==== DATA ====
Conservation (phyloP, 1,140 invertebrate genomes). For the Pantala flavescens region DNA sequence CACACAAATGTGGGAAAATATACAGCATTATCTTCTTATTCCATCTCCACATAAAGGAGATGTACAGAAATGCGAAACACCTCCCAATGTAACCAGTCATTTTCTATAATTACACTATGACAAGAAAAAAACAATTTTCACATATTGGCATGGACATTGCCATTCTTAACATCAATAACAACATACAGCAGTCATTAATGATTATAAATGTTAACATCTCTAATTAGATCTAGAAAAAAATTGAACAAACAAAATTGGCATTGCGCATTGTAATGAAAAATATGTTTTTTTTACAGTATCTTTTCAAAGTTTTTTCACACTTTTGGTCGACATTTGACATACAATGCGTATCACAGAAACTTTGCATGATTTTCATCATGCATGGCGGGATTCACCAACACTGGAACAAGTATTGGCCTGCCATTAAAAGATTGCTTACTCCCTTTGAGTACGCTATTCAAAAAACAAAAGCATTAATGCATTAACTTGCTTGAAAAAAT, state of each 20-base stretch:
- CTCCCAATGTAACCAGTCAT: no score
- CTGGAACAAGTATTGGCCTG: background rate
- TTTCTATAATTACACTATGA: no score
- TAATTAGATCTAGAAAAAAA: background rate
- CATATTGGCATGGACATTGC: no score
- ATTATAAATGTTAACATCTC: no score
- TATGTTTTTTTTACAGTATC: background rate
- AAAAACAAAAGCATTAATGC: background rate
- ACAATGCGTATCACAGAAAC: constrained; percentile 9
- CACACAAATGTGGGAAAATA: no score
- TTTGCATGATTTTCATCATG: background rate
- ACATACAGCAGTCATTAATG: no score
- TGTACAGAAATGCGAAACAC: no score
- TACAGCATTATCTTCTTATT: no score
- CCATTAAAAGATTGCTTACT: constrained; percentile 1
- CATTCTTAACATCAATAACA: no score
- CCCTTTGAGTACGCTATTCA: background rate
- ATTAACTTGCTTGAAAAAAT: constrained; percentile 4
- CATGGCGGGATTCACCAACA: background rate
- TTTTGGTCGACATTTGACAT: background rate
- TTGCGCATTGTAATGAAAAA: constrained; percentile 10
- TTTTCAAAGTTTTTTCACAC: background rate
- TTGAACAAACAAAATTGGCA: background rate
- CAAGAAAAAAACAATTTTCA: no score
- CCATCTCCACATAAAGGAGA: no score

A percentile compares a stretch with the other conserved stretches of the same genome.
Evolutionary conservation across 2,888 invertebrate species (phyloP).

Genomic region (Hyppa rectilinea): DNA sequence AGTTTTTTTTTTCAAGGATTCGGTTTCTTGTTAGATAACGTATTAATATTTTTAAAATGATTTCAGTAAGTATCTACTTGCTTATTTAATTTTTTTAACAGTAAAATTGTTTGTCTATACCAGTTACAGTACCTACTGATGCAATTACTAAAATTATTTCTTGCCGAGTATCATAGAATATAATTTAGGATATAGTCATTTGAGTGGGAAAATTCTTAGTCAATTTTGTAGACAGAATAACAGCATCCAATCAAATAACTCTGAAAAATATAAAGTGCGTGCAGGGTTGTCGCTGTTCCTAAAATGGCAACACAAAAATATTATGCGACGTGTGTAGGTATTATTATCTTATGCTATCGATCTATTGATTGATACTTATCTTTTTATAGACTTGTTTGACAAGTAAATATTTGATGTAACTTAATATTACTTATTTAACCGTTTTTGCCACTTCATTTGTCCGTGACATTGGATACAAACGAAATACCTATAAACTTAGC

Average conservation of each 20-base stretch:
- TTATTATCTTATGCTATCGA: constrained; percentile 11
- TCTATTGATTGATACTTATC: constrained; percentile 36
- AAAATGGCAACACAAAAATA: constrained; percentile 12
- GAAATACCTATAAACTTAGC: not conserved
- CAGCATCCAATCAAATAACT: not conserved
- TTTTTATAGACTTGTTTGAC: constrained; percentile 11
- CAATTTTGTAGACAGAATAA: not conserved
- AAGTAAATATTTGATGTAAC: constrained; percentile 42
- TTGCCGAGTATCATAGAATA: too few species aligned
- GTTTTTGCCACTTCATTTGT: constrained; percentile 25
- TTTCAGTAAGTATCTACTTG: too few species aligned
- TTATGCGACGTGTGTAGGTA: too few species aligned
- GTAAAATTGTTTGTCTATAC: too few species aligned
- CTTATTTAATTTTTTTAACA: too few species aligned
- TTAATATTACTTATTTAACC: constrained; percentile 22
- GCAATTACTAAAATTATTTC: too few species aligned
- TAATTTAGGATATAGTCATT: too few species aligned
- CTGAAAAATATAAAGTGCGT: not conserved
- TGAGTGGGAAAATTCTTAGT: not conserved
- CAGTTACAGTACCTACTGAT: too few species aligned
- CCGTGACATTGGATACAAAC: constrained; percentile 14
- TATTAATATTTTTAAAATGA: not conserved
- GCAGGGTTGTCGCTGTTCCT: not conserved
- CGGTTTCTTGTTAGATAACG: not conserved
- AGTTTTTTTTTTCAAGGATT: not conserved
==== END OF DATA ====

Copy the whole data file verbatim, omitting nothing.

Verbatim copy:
Conservation (phyloP, 1,140 invertebrate genomes). For the Pantala flavescens region DNA sequence CACACAAATGTGGGAAAATATACAGCATTATCTTCTTATTCCATCTCCACATAAAGGAGATGTACAGAAATGCGAAACACCTCCCAATGTAACCAGTCATTTTCTATAATTACACTATGACAAGAAAAAAACAATTTTCACATATTGGCATGGACATTGCCATTCTTAACATCAATAACAACATACAGCAGTCATTAATGATTATAAATGTTAACATCTCTAATTAGATCTAGAAAAAAATTGAACAAACAAAATTGGCATTGCGCATTGTAATGAAAAATATGTTTTTTTTACAGTATCTTTTCAAAGTTTTTTCACACTTTTGGTCGACATTTGACATACAATGCGTATCACAGAAACTTTGCATGATTTTCATCATGCATGGCGGGATTCACCAACACTGGAACAAGTATTGGCCTGCCATTAAAAGATTGCTTACTCCCTTTGAGTACGCTATTCAAAAAACAAAAGCATTAATGCATTAACTTGCTTGAAAAAAT, state of each 20-base stretch:
- CTCCCAATGTAACCAGTCAT: no score
- CTGGAACAAGTATTGGCCTG: background rate
- TTTCTATAATTACACTATGA: no score
- TAATTAGATCTAGAAAAAAA: background rate
- CATATTGGCATGGACATTGC: no score
- ATTATAAATGTTAACATCTC: no score
- TATGTTTTTTTTACAGTATC: background rate
- AAAAACAAAAGCATTAATGC: background rate
- ACAATGCGTATCACAGAAAC: constrained; percentile 9
- CACACAAATGTGGGAAAATA: no score
- TTTGCATGATTTTCATCATG: background rate
- ACATACAGCAGTCATTAATG: no score
- TGTACAGAAATGCGAAACAC: no score
- TACAGCATTATCTTCTTATT: no score
- CCATTAAAAGATTGCTTACT: constrained; percentile 1
- CATTCTTAACATCAATAACA: no score
- CCCTTTGAGTACGCTATTCA: background rate
- ATTAACTTGCTTGAAAAAAT: constrained; percentile 4
- CATGGCGGGATTCACCAACA: background rate
- TTTTGGTCGACATTTGACAT: background rate
- TTGCGCATTGTAATGAAAAA: constrained; percentile 10
- TTTTCAAAGTTTTTTCACAC: background rate
- TTGAACAAACAAAATTGGCA: background rate
- CAAGAAAAAAACAATTTTCA: no score
- CCATCTCCACATAAAGGAGA: no score

A percentile compares a stretch with the other conserved stretches of the same genome.
Evolutionary conservation across 2,888 invertebrate species (phyloP).

Genomic region (Hyppa rectilinea): DNA sequence AGTTTTTTTTTTCAAGGATTCGGTTTCTTGTTAGATAACGTATTAATATTTTTAAAATGATTTCAGTAAGTATCTACTTGCTTATTTAATTTTTTTAACAGTAAAATTGTTTGTCTATACCAGTTACAGTACCTACTGATGCAATTACTAAAATTATTTCTTGCCGAGTATCATAGAATATAATTTAGGATATAGTCATTTGAGTGGGAAAATTCTTAGTCAATTTTGTAGACAGAATAACAGCATCCAATCAAATAACTCTGAAAAATATAAAGTGCGTGCAGGGTTGTCGCTGTTCCTAAAATGGCAACACAAAAATATTATGCGACGTGTGTAGGTATTATTATCTTATGCTATCGATCTATTGATTGATACTTATCTTTTTATAGACTTGTTTGACAAGTAAATATTTGATGTAACTTAATATTACTTATTTAACCGTTTTTGCCACTTCATTTGTCCGTGACATTGGATACAAACGAAATACCTATAAACTTAGC

Average conservation of each 20-base stretch:
- TTATTATCTTATGCTATCGA: constrained; percentile 11
- TCTATTGATTGATACTTATC: constrained; percentile 36
- AAAATGGCAACACAAAAATA: constrained; percentile 12
- GAAATACCTATAAACTTAGC: not conserved
- CAGCATCCAATCAAATAACT: not conserved
- TTTTTATAGACTTGTTTGAC: constrained; percentile 11
- CAATTTTGTAGACAGAATAA: not conserved
- AAGTAAATATTTGATGTAAC: constrained; percentile 42
- TTGCCGAGTATCATAGAATA: too few species aligned
- GTTTTTGCCACTTCATTTGT: constrained; percentile 25
- TTTCAGTAAGTATCTACTTG: too few species aligned
- TTATGCGACGTGTGTAGGTA: too few species aligned
- GTAAAATTGTTTGTCTATAC: too few species aligned
- CTTATTTAATTTTTTTAACA: too few species aligned
- TTAATATTACTTATTTAACC: constrained; percentile 22
- GCAATTACTAAAATTATTTC: too few species aligned
- TAATTTAGGATATAGTCATT: too few species aligned
- CTGAAAAATATAAAGTGCGT: not conserved
- TGAGTGGGAAAATTCTTAGT: not conserved
- CAGTTACAGTACCTACTGAT: too few species aligned
- CCGTGACATTGGATACAAAC: constrained; percentile 14
- TATTAATATTTTTAAAATGA: not conserved
- GCAGGGTTGTCGCTGTTCCT: not conserved
- CGGTTTCTTGTTAGATAACG: not conserved
- AGTTTTTTTTTTCAAGGATT: not conserved